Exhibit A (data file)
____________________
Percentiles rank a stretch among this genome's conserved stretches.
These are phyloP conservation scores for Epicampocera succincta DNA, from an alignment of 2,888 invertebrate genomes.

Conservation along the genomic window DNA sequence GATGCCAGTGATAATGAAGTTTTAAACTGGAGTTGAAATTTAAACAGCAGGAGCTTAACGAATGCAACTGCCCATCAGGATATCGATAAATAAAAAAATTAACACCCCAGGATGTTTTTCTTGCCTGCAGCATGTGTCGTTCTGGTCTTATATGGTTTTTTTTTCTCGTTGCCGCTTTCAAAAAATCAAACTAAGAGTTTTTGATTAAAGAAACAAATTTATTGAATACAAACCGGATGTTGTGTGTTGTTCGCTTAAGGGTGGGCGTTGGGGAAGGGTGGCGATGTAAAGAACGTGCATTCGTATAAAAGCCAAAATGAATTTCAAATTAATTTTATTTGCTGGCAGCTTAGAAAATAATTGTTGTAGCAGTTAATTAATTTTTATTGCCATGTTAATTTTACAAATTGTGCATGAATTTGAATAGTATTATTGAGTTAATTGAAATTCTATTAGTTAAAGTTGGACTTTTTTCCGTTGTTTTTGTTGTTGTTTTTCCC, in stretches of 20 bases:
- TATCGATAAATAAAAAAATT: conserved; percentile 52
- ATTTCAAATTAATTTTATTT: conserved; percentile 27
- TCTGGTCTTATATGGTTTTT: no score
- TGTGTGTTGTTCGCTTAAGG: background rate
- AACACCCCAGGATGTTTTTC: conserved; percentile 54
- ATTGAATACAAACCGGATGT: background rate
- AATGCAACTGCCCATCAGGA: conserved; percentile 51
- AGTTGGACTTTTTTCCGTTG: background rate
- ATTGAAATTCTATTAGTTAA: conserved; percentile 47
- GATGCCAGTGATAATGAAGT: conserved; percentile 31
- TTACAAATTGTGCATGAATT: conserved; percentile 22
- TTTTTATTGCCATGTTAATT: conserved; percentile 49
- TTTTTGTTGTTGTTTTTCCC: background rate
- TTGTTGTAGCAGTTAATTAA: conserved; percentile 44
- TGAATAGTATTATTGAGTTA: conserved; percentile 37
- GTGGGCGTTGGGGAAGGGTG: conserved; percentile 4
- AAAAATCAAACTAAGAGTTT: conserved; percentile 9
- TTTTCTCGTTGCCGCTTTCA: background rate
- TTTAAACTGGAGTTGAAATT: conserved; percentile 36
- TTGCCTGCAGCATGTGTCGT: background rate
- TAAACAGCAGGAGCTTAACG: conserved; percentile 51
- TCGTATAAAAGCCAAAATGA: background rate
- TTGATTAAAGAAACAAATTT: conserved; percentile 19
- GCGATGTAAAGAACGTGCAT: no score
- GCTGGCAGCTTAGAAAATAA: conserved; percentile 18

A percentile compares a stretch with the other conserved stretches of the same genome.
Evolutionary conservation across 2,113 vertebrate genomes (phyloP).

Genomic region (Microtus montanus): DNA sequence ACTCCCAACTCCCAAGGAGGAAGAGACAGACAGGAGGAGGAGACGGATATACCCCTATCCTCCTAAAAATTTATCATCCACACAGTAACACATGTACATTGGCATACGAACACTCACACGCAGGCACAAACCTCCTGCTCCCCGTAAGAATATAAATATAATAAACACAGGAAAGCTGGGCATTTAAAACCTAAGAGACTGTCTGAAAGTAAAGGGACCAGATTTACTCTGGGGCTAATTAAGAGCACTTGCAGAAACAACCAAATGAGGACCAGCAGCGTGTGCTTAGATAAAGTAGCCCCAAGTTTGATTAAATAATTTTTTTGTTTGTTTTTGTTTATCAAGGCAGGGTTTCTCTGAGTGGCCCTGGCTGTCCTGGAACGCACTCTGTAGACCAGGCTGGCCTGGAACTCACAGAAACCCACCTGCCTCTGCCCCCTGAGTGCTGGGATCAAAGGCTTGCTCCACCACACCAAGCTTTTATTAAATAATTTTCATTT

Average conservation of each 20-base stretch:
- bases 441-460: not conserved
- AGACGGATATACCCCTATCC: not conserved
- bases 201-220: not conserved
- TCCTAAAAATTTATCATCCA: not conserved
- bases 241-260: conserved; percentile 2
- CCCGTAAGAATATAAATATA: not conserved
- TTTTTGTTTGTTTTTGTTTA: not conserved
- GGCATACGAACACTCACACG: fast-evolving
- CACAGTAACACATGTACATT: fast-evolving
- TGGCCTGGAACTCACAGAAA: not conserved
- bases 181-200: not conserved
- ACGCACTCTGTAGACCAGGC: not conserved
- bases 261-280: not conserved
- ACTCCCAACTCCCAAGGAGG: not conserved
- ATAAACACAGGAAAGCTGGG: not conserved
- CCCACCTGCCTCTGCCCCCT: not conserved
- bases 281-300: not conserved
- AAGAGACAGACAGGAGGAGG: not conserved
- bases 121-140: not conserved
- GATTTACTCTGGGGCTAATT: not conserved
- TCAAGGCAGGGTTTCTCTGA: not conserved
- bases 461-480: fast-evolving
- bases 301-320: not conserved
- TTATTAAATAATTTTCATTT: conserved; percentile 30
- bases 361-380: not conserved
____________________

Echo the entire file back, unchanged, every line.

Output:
Percentiles rank a stretch among this genome's conserved stretches.
These are phyloP conservation scores for Epicampocera succincta DNA, from an alignment of 2,888 invertebrate genomes.

Conservation along the genomic window DNA sequence GATGCCAGTGATAATGAAGTTTTAAACTGGAGTTGAAATTTAAACAGCAGGAGCTTAACGAATGCAACTGCCCATCAGGATATCGATAAATAAAAAAATTAACACCCCAGGATGTTTTTCTTGCCTGCAGCATGTGTCGTTCTGGTCTTATATGGTTTTTTTTTCTCGTTGCCGCTTTCAAAAAATCAAACTAAGAGTTTTTGATTAAAGAAACAAATTTATTGAATACAAACCGGATGTTGTGTGTTGTTCGCTTAAGGGTGGGCGTTGGGGAAGGGTGGCGATGTAAAGAACGTGCATTCGTATAAAAGCCAAAATGAATTTCAAATTAATTTTATTTGCTGGCAGCTTAGAAAATAATTGTTGTAGCAGTTAATTAATTTTTATTGCCATGTTAATTTTACAAATTGTGCATGAATTTGAATAGTATTATTGAGTTAATTGAAATTCTATTAGTTAAAGTTGGACTTTTTTCCGTTGTTTTTGTTGTTGTTTTTCCC, in stretches of 20 bases:
- TATCGATAAATAAAAAAATT: conserved; percentile 52
- ATTTCAAATTAATTTTATTT: conserved; percentile 27
- TCTGGTCTTATATGGTTTTT: no score
- TGTGTGTTGTTCGCTTAAGG: background rate
- AACACCCCAGGATGTTTTTC: conserved; percentile 54
- ATTGAATACAAACCGGATGT: background rate
- AATGCAACTGCCCATCAGGA: conserved; percentile 51
- AGTTGGACTTTTTTCCGTTG: background rate
- ATTGAAATTCTATTAGTTAA: conserved; percentile 47
- GATGCCAGTGATAATGAAGT: conserved; percentile 31
- TTACAAATTGTGCATGAATT: conserved; percentile 22
- TTTTTATTGCCATGTTAATT: conserved; percentile 49
- TTTTTGTTGTTGTTTTTCCC: background rate
- TTGTTGTAGCAGTTAATTAA: conserved; percentile 44
- TGAATAGTATTATTGAGTTA: conserved; percentile 37
- GTGGGCGTTGGGGAAGGGTG: conserved; percentile 4
- AAAAATCAAACTAAGAGTTT: conserved; percentile 9
- TTTTCTCGTTGCCGCTTTCA: background rate
- TTTAAACTGGAGTTGAAATT: conserved; percentile 36
- TTGCCTGCAGCATGTGTCGT: background rate
- TAAACAGCAGGAGCTTAACG: conserved; percentile 51
- TCGTATAAAAGCCAAAATGA: background rate
- TTGATTAAAGAAACAAATTT: conserved; percentile 19
- GCGATGTAAAGAACGTGCAT: no score
- GCTGGCAGCTTAGAAAATAA: conserved; percentile 18

A percentile compares a stretch with the other conserved stretches of the same genome.
Evolutionary conservation across 2,113 vertebrate genomes (phyloP).

Genomic region (Microtus montanus): DNA sequence ACTCCCAACTCCCAAGGAGGAAGAGACAGACAGGAGGAGGAGACGGATATACCCCTATCCTCCTAAAAATTTATCATCCACACAGTAACACATGTACATTGGCATACGAACACTCACACGCAGGCACAAACCTCCTGCTCCCCGTAAGAATATAAATATAATAAACACAGGAAAGCTGGGCATTTAAAACCTAAGAGACTGTCTGAAAGTAAAGGGACCAGATTTACTCTGGGGCTAATTAAGAGCACTTGCAGAAACAACCAAATGAGGACCAGCAGCGTGTGCTTAGATAAAGTAGCCCCAAGTTTGATTAAATAATTTTTTTGTTTGTTTTTGTTTATCAAGGCAGGGTTTCTCTGAGTGGCCCTGGCTGTCCTGGAACGCACTCTGTAGACCAGGCTGGCCTGGAACTCACAGAAACCCACCTGCCTCTGCCCCCTGAGTGCTGGGATCAAAGGCTTGCTCCACCACACCAAGCTTTTATTAAATAATTTTCATTT

Average conservation of each 20-base stretch:
- bases 441-460: not conserved
- AGACGGATATACCCCTATCC: not conserved
- bases 201-220: not conserved
- TCCTAAAAATTTATCATCCA: not conserved
- bases 241-260: conserved; percentile 2
- CCCGTAAGAATATAAATATA: not conserved
- TTTTTGTTTGTTTTTGTTTA: not conserved
- GGCATACGAACACTCACACG: fast-evolving
- CACAGTAACACATGTACATT: fast-evolving
- TGGCCTGGAACTCACAGAAA: not conserved
- bases 181-200: not conserved
- ACGCACTCTGTAGACCAGGC: not conserved
- bases 261-280: not conserved
- ACTCCCAACTCCCAAGGAGG: not conserved
- ATAAACACAGGAAAGCTGGG: not conserved
- CCCACCTGCCTCTGCCCCCT: not conserved
- bases 281-300: not conserved
- AAGAGACAGACAGGAGGAGG: not conserved
- bases 121-140: not conserved
- GATTTACTCTGGGGCTAATT: not conserved
- TCAAGGCAGGGTTTCTCTGA: not conserved
- bases 461-480: fast-evolving
- bases 301-320: not conserved
- TTATTAAATAATTTTCATTT: conserved; percentile 30
- bases 361-380: not conserved